I thank Cynthia R. Lenhart, Keith L. Bildstein, Lee Schisler, and the Hawk Mountain board of directors and staff for their support throughout this endeavor. Several friends and colleagues provided encouragement when it was needed the most including Margaret, Todd, Jim, Bill P., Sue W., Jane and family, Jack, Dave C., Chris, Steve, Ernesto, Dave H., Annie, Scott, Sally, Merry, Jeremy, Anna, Shea, Sue G., my sisters Kim and Tara and their families, my father and step-mother, and many others from the Hawk Mountain family. The faith and confidence of these people kept me on course and moving forward. Thank you one and all. I dedicate my dissertation to my mother for setting me on this journey, for believing in me, and for not letting me delay, even for a few days more with her.

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Chapter 1. Stopover Ecology of Autumn-migrating Raptors in the Central Appalachians: background.

INTRODUCTION Migration, the regular journey of birds between their breeding grounds and non- breeding grounds (Dingle 1996), occurs in 183 of 292 species (62%) of birds of prey worldwide (Zalles and Bildstein 2000). Many species aggregate in large numbers along established corridors during migration with concentrations ranging from thousands of birds to millions at some locations (Bildstein 2006, Newton 2008). Migration behavior is a product of natural selection and varies widely among species and populations (Alerstam 1990, Berthold 1996, Alerstam et al. 2003). Most North American migratory raptors are partial migrants in which a portion, but not all members, of the species migrates (Kerlinger 1989, Bildstein 2006). Attributes of migration behavior, e.g., timing and distance, may vary within a species, among populations, by age, and by sex (Kerlinger 1989). Individuals also may vary their migration patterns among years, affecting their annual survival and reproduction (Newton 2008). Late-arriving individuals in the spring may have less time to prepare for nesting and produce less young, and be relegated to lower-quality territories. Early arriving birds may be subject to stress of severe weather and reduced foraging opportunities but can have better choice of breeding territories. The timing and pace of the migration journey and the choices made during the journey can have immediate consequences on survival (Berthold 1999, Alerstam et al. 2003).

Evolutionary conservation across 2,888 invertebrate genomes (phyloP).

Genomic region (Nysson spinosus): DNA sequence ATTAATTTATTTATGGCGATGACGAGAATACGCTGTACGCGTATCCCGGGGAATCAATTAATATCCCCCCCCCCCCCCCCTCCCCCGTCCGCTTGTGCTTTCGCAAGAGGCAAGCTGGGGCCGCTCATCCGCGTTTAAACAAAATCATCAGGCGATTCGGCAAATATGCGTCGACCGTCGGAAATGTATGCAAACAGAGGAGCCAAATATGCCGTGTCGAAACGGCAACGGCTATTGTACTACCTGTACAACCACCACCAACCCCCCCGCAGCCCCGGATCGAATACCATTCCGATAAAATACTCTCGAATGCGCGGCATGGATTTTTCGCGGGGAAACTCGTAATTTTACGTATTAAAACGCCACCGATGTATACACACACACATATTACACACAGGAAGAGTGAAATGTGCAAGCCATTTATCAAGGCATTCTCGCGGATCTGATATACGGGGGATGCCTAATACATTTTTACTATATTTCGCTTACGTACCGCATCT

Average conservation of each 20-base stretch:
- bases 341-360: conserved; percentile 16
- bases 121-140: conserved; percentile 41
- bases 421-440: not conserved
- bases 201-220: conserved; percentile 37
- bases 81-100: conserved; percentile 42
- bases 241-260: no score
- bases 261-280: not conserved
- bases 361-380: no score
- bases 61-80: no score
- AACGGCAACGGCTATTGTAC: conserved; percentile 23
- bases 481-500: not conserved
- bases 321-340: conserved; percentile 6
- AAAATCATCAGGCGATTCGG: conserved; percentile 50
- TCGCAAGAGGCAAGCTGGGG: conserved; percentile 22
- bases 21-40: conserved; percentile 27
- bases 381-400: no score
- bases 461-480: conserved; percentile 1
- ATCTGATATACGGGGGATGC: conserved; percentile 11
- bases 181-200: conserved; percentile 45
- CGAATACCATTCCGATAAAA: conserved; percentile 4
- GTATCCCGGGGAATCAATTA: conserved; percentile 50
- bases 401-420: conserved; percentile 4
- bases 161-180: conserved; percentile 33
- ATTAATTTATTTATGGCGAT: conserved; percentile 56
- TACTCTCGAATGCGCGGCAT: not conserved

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Choices about when to fly and when to not fly during migration are poorly understood, particularly for raptors. Weather suitability for migration and seasonal timing are suggested to influence individual decisions (Kerlinger 1989); however, a bird may also be influenced by need to refuel or replenish food stores and rest (Alerstam and Lindstrom 1990, Carmi et al. 1992, Moore et al. 1995). The challenges of migration represent a significant selective force which has shaped behavioral strategies of raptor populations (Kerlinger 1989, Moore et al. 1995, Bildstein 2006, Newton 2008). Migrants can face water crossings, inclement weather, long journeys over unfamiliar terrain, predators, and many other hazards (Moore et al. 1995, Hutto 2000). Recent research suggests that much of the adult mortality in songbirds occurs during the migration and not during breeding and wintering periods (Sillett and Holmes 2002, Newton 2008). Mass mortality of migrant songbirds has been documented during water crossings (Kerlinger 1989) and at radio towers and other lighted structures (e.g., Shire et al. 1999). Some raptors are reported to arrive at migration roost sites emaciated and near death, and mortality at water crossings numbering over 1,000 birds has been noted (Smith et al. 1986, Kerlinger 1989). If migration is challenging for raptors, then finding adequate migration stopover habitat and opportunities to rest and feed could be pivotal to their survival. Moore et al. (1995) posit that the lack of suitable stopover habitat, or “areas with the combination of resources and environmental conditions that promotes occupancy by individuals of a given species and allows those individuals to survive during passage” could result in substantial population declines as migration places birds at their physiological limit in an unfamiliar landscape.